Daily Thought for: 9th April


Jonah 1. 1-10; 3. 1-2

Jonah was the only Old Testament prophet sent to Gentiles, but, since he came from Zebulun in the north of Israel, he probably knew the Assyrian language spoken in Nineveh. Clearly he was the right man, who had possibly already begun his prophetic ministry in Israel, 2 Kgs. 14. 25. Jonah was not happy with his call to go to Nineveh and ‘rose up to flee ... from the presence of the Lord’, Jonah 1. 3; cf. Cain, Gen. 4. 16. He naively thought that by travelling to a distant place he could escape from the presence of the Lord, cf. Ps. 139. 7-10, and thus evade his obligation.

Jonah took a ship from the Mediterranean port of Joppa, modern Jaffa, bound for Tarshish, probably the Phoenician set­tlement of Tartessus in Spain. In the well-known story, a great fish was prepared by the Lord and used to receive Jonah when cast out of the ship, and eventually deliver him back to the land. The terrifying experience changed Jonah, having learned that, ‘Salvation is of the Lord’, 2. 9.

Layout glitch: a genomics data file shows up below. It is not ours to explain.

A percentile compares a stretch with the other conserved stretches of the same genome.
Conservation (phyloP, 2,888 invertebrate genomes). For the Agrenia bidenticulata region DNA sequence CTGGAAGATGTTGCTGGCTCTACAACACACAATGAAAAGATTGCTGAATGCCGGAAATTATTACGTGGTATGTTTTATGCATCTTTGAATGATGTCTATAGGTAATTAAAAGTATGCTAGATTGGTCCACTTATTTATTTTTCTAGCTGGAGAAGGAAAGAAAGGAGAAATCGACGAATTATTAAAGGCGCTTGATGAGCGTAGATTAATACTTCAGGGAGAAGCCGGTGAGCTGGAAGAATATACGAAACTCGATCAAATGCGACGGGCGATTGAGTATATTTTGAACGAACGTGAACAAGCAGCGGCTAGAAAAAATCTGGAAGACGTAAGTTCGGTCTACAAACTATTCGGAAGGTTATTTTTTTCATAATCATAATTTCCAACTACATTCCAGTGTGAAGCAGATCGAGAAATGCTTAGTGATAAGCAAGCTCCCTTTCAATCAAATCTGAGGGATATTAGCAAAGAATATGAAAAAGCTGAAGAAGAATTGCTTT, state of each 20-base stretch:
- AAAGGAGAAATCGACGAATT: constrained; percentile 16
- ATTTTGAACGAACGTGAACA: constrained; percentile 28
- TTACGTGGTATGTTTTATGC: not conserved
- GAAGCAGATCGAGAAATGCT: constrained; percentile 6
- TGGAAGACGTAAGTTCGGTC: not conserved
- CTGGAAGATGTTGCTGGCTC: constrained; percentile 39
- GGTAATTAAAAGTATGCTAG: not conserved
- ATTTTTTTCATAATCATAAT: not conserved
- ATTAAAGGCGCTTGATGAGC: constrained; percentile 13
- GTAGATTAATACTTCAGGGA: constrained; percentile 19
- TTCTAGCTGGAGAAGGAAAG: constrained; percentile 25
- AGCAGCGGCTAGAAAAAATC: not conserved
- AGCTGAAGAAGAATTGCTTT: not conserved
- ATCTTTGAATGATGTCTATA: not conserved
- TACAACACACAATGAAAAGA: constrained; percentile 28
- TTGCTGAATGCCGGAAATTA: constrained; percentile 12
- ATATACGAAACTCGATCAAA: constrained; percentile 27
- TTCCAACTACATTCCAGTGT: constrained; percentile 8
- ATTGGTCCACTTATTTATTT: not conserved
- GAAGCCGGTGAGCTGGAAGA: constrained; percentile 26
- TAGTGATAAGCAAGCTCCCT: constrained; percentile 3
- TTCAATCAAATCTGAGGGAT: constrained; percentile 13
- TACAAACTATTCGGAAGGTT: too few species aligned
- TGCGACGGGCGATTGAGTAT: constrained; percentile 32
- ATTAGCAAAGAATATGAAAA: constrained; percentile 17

The longsuffering Lord came to Jonah the second time, and the ‘but Jonah’, 1. 3, turns to ‘so Jonah’, 3. 3! When Jonah preached in Nineveh, he ‘cried, and said, Yet forty days, and Nineveh shall be overthrown’, Jonah 3. 4. The Ninevites believed God, v. 5, showing every sign of repentance: fasting seriously and crying ‘mightily unto God’, 3. 8. The king issued an edict against evil deeds and violence, and said, ‘who can tell if God will turn and repent, and turn away from his fierce anger, that we perish not?’, v. 9. The king hoped for more from God than did Jonah, who became very angry at God’s grace and mercy shown to potential invaders of Israel.

What a difference when Paul was similarly called to preach to Gentiles, given his orthodox Jewish background. The Lord Jesus commissioned him to go to Gentiles and preach a very sim­ilar message to that of Jonah, ‘that they may receive forgiveness of sins ... that they should repent and turn to God, and do works meet for repentance’, Acts 26. 17-20.

We should never let racial prejudice interfere with our evan­gelism, remembering the universal commission, Luke 24. 47.


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